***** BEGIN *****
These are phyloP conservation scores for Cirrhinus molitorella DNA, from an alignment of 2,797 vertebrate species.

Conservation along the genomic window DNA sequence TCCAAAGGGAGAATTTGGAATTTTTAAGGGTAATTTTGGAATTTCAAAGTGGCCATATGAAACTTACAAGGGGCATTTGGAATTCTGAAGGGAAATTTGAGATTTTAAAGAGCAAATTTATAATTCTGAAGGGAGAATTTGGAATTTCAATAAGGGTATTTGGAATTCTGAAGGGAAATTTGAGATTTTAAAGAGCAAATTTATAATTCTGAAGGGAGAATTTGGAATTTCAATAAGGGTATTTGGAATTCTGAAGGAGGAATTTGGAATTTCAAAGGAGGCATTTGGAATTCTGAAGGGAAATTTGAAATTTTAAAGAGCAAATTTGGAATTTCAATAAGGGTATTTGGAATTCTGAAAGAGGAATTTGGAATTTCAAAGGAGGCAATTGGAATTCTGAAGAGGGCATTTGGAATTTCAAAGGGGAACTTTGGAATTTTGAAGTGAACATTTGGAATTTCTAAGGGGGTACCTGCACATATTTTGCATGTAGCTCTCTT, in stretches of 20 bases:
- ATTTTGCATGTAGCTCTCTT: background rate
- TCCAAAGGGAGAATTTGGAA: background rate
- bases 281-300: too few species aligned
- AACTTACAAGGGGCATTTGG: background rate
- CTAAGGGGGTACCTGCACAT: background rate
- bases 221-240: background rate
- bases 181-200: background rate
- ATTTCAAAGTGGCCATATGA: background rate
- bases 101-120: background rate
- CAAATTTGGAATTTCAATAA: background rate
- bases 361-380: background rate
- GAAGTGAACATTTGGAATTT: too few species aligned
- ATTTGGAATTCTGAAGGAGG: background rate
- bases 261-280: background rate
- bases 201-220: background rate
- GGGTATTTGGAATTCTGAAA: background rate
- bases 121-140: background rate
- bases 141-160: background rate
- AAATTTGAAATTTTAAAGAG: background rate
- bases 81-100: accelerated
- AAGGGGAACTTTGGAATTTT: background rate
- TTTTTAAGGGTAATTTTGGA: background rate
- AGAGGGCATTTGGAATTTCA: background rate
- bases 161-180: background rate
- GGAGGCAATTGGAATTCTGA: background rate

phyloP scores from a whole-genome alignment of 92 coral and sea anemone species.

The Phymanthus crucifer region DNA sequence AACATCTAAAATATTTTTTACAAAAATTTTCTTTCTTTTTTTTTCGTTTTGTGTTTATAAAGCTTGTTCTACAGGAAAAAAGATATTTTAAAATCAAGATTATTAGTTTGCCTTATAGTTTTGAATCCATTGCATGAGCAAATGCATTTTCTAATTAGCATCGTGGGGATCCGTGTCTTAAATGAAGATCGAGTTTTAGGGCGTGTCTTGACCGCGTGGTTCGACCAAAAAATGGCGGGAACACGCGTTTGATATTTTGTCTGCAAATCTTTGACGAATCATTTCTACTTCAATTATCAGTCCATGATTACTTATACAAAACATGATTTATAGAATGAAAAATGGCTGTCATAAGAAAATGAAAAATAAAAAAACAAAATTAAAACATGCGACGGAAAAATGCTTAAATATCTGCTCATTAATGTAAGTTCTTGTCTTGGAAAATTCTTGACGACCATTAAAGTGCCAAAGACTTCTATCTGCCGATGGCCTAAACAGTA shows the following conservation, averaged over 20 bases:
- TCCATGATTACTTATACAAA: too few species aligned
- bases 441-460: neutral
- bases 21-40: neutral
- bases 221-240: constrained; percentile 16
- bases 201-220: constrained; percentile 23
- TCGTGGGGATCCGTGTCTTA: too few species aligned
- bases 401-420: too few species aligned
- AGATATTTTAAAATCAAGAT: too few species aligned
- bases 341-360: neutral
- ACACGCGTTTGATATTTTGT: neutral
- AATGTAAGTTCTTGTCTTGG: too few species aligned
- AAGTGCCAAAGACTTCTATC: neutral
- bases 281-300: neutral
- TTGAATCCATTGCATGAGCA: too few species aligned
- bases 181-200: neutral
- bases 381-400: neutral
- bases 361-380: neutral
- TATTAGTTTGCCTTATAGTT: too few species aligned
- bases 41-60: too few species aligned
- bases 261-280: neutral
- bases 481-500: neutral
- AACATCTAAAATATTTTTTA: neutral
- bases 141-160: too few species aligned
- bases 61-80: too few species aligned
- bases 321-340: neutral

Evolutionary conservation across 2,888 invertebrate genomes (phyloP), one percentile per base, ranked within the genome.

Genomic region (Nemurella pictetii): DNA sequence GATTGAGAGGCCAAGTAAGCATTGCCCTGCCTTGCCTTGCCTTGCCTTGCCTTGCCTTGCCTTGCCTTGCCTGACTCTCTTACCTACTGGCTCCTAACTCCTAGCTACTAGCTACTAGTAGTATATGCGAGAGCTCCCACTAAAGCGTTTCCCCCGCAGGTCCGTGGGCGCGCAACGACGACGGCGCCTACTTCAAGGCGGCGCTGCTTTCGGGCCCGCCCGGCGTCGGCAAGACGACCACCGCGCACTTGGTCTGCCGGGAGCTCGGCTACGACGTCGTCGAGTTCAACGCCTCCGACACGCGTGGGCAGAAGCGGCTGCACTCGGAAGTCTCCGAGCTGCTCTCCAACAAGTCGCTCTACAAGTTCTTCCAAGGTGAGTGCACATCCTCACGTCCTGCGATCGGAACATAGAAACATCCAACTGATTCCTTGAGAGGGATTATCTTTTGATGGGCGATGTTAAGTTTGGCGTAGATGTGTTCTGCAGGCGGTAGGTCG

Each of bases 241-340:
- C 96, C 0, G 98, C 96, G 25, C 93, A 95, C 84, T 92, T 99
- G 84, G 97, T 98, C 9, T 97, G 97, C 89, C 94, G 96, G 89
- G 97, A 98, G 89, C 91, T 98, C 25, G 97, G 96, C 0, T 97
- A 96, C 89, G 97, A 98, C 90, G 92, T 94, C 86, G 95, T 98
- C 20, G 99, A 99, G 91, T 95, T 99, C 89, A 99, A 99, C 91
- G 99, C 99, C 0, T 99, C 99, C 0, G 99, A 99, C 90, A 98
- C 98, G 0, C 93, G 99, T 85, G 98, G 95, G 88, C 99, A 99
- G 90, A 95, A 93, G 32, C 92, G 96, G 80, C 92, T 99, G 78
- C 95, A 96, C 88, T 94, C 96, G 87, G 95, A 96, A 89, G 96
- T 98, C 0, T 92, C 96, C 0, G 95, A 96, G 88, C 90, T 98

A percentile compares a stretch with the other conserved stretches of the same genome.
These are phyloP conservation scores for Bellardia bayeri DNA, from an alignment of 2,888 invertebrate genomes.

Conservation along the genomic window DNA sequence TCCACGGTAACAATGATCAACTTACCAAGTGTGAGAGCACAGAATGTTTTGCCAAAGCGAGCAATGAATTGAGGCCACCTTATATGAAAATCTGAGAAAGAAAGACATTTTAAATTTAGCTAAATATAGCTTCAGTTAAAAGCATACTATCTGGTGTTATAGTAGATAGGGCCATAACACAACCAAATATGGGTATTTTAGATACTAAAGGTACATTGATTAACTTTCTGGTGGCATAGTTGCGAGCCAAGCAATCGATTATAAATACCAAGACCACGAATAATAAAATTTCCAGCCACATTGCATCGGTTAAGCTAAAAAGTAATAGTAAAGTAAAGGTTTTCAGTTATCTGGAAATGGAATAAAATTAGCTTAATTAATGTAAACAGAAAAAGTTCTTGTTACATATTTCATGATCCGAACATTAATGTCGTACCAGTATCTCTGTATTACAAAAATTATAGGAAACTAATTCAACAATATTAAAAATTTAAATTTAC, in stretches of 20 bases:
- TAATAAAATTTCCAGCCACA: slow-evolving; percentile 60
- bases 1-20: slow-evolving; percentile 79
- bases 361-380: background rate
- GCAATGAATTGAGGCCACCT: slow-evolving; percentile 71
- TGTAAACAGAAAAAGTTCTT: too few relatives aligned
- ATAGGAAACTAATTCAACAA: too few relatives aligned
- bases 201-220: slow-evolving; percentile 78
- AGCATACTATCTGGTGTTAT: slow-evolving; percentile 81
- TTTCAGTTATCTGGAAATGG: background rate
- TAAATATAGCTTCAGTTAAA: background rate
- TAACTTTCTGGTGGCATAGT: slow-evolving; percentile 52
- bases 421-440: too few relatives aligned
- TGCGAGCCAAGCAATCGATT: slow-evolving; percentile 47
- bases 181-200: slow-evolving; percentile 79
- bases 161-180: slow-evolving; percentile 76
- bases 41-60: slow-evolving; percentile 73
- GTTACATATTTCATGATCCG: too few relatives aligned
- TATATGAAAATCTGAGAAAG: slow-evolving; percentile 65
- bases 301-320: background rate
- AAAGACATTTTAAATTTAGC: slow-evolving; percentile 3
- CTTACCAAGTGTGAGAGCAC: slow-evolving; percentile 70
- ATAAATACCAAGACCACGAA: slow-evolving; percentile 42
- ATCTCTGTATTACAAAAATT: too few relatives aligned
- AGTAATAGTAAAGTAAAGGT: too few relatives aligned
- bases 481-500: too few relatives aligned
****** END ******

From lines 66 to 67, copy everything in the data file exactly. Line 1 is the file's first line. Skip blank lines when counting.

- C 95, A 96, C 88, T 94, C 96, G 87, G 95, A 96, A 89, G 96
- T 98, C 0, T 92, C 96, C 0, G 95, A 96, G 88, C 90, T 98